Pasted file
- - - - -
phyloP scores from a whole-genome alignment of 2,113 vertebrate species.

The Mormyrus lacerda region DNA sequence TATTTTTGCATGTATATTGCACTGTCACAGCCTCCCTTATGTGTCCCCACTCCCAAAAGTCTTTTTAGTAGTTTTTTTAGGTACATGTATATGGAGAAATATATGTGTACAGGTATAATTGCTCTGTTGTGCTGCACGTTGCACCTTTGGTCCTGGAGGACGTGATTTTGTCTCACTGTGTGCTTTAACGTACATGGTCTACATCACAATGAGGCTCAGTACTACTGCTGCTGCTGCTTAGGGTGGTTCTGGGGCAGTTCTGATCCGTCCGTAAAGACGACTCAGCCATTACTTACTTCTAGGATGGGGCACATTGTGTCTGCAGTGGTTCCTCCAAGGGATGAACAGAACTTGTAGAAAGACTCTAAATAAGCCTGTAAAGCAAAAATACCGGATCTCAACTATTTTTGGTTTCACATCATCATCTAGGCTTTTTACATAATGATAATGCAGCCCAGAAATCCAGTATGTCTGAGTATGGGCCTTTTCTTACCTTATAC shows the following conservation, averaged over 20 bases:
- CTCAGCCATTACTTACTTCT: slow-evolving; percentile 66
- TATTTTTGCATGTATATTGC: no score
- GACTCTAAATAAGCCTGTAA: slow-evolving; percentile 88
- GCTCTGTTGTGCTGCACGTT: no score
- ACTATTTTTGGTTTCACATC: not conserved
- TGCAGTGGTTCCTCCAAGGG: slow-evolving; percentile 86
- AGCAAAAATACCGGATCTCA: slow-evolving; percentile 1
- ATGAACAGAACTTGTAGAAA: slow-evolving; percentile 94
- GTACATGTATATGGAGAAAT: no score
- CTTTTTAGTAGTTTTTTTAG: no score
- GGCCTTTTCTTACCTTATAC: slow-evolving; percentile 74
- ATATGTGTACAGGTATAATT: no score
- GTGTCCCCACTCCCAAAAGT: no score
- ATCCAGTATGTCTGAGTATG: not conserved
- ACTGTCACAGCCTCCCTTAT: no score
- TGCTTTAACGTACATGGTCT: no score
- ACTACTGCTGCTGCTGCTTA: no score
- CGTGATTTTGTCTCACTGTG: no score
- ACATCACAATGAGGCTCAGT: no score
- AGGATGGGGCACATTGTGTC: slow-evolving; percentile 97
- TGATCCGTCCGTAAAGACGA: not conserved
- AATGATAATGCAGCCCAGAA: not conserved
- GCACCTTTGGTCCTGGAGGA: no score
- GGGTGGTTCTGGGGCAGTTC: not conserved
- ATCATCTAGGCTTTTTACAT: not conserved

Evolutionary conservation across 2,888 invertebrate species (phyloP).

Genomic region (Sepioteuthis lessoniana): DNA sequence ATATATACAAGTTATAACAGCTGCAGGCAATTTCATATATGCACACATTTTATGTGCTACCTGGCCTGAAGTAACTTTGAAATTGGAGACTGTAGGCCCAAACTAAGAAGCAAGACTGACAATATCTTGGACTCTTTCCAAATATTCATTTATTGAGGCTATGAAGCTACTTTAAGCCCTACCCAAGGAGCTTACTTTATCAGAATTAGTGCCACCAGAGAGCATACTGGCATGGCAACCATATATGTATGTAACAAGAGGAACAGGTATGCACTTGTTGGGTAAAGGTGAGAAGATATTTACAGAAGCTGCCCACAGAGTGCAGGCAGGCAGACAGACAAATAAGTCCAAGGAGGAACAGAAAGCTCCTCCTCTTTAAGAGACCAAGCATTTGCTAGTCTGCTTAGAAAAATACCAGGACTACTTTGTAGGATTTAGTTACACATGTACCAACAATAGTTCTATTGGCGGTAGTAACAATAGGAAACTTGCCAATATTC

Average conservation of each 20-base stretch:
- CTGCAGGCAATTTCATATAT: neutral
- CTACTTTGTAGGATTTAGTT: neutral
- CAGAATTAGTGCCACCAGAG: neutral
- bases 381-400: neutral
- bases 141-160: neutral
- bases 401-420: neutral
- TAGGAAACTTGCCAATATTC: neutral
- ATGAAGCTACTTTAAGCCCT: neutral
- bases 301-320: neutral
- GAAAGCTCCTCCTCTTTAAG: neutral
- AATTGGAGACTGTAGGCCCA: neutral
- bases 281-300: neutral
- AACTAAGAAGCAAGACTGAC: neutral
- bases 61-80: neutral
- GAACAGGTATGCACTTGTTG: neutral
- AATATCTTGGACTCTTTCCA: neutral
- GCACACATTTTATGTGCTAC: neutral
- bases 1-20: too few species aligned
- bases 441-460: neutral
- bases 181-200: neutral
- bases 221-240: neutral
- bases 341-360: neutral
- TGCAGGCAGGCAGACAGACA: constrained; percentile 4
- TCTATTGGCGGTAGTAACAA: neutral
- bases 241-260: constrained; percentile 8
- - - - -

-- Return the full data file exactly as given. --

phyloP scores from a whole-genome alignment of 2,113 vertebrate species.

The Mormyrus lacerda region DNA sequence TATTTTTGCATGTATATTGCACTGTCACAGCCTCCCTTATGTGTCCCCACTCCCAAAAGTCTTTTTAGTAGTTTTTTTAGGTACATGTATATGGAGAAATATATGTGTACAGGTATAATTGCTCTGTTGTGCTGCACGTTGCACCTTTGGTCCTGGAGGACGTGATTTTGTCTCACTGTGTGCTTTAACGTACATGGTCTACATCACAATGAGGCTCAGTACTACTGCTGCTGCTGCTTAGGGTGGTTCTGGGGCAGTTCTGATCCGTCCGTAAAGACGACTCAGCCATTACTTACTTCTAGGATGGGGCACATTGTGTCTGCAGTGGTTCCTCCAAGGGATGAACAGAACTTGTAGAAAGACTCTAAATAAGCCTGTAAAGCAAAAATACCGGATCTCAACTATTTTTGGTTTCACATCATCATCTAGGCTTTTTACATAATGATAATGCAGCCCAGAAATCCAGTATGTCTGAGTATGGGCCTTTTCTTACCTTATAC shows the following conservation, averaged over 20 bases:
- CTCAGCCATTACTTACTTCT: slow-evolving; percentile 66
- TATTTTTGCATGTATATTGC: no score
- GACTCTAAATAAGCCTGTAA: slow-evolving; percentile 88
- GCTCTGTTGTGCTGCACGTT: no score
- ACTATTTTTGGTTTCACATC: not conserved
- TGCAGTGGTTCCTCCAAGGG: slow-evolving; percentile 86
- AGCAAAAATACCGGATCTCA: slow-evolving; percentile 1
- ATGAACAGAACTTGTAGAAA: slow-evolving; percentile 94
- GTACATGTATATGGAGAAAT: no score
- CTTTTTAGTAGTTTTTTTAG: no score
- GGCCTTTTCTTACCTTATAC: slow-evolving; percentile 74
- ATATGTGTACAGGTATAATT: no score
- GTGTCCCCACTCCCAAAAGT: no score
- ATCCAGTATGTCTGAGTATG: not conserved
- ACTGTCACAGCCTCCCTTAT: no score
- TGCTTTAACGTACATGGTCT: no score
- ACTACTGCTGCTGCTGCTTA: no score
- CGTGATTTTGTCTCACTGTG: no score
- ACATCACAATGAGGCTCAGT: no score
- AGGATGGGGCACATTGTGTC: slow-evolving; percentile 97
- TGATCCGTCCGTAAAGACGA: not conserved
- AATGATAATGCAGCCCAGAA: not conserved
- GCACCTTTGGTCCTGGAGGA: no score
- GGGTGGTTCTGGGGCAGTTC: not conserved
- ATCATCTAGGCTTTTTACAT: not conserved

Evolutionary conservation across 2,888 invertebrate species (phyloP).

Genomic region (Sepioteuthis lessoniana): DNA sequence ATATATACAAGTTATAACAGCTGCAGGCAATTTCATATATGCACACATTTTATGTGCTACCTGGCCTGAAGTAACTTTGAAATTGGAGACTGTAGGCCCAAACTAAGAAGCAAGACTGACAATATCTTGGACTCTTTCCAAATATTCATTTATTGAGGCTATGAAGCTACTTTAAGCCCTACCCAAGGAGCTTACTTTATCAGAATTAGTGCCACCAGAGAGCATACTGGCATGGCAACCATATATGTATGTAACAAGAGGAACAGGTATGCACTTGTTGGGTAAAGGTGAGAAGATATTTACAGAAGCTGCCCACAGAGTGCAGGCAGGCAGACAGACAAATAAGTCCAAGGAGGAACAGAAAGCTCCTCCTCTTTAAGAGACCAAGCATTTGCTAGTCTGCTTAGAAAAATACCAGGACTACTTTGTAGGATTTAGTTACACATGTACCAACAATAGTTCTATTGGCGGTAGTAACAATAGGAAACTTGCCAATATTC

Average conservation of each 20-base stretch:
- CTGCAGGCAATTTCATATAT: neutral
- CTACTTTGTAGGATTTAGTT: neutral
- CAGAATTAGTGCCACCAGAG: neutral
- bases 381-400: neutral
- bases 141-160: neutral
- bases 401-420: neutral
- TAGGAAACTTGCCAATATTC: neutral
- ATGAAGCTACTTTAAGCCCT: neutral
- bases 301-320: neutral
- GAAAGCTCCTCCTCTTTAAG: neutral
- AATTGGAGACTGTAGGCCCA: neutral
- bases 281-300: neutral
- AACTAAGAAGCAAGACTGAC: neutral
- bases 61-80: neutral
- GAACAGGTATGCACTTGTTG: neutral
- AATATCTTGGACTCTTTCCA: neutral
- GCACACATTTTATGTGCTAC: neutral
- bases 1-20: too few species aligned
- bases 441-460: neutral
- bases 181-200: neutral
- bases 221-240: neutral
- bases 341-360: neutral
- TGCAGGCAGGCAGACAGACA: constrained; percentile 4
- TCTATTGGCGGTAGTAACAA: neutral
- bases 241-260: constrained; percentile 8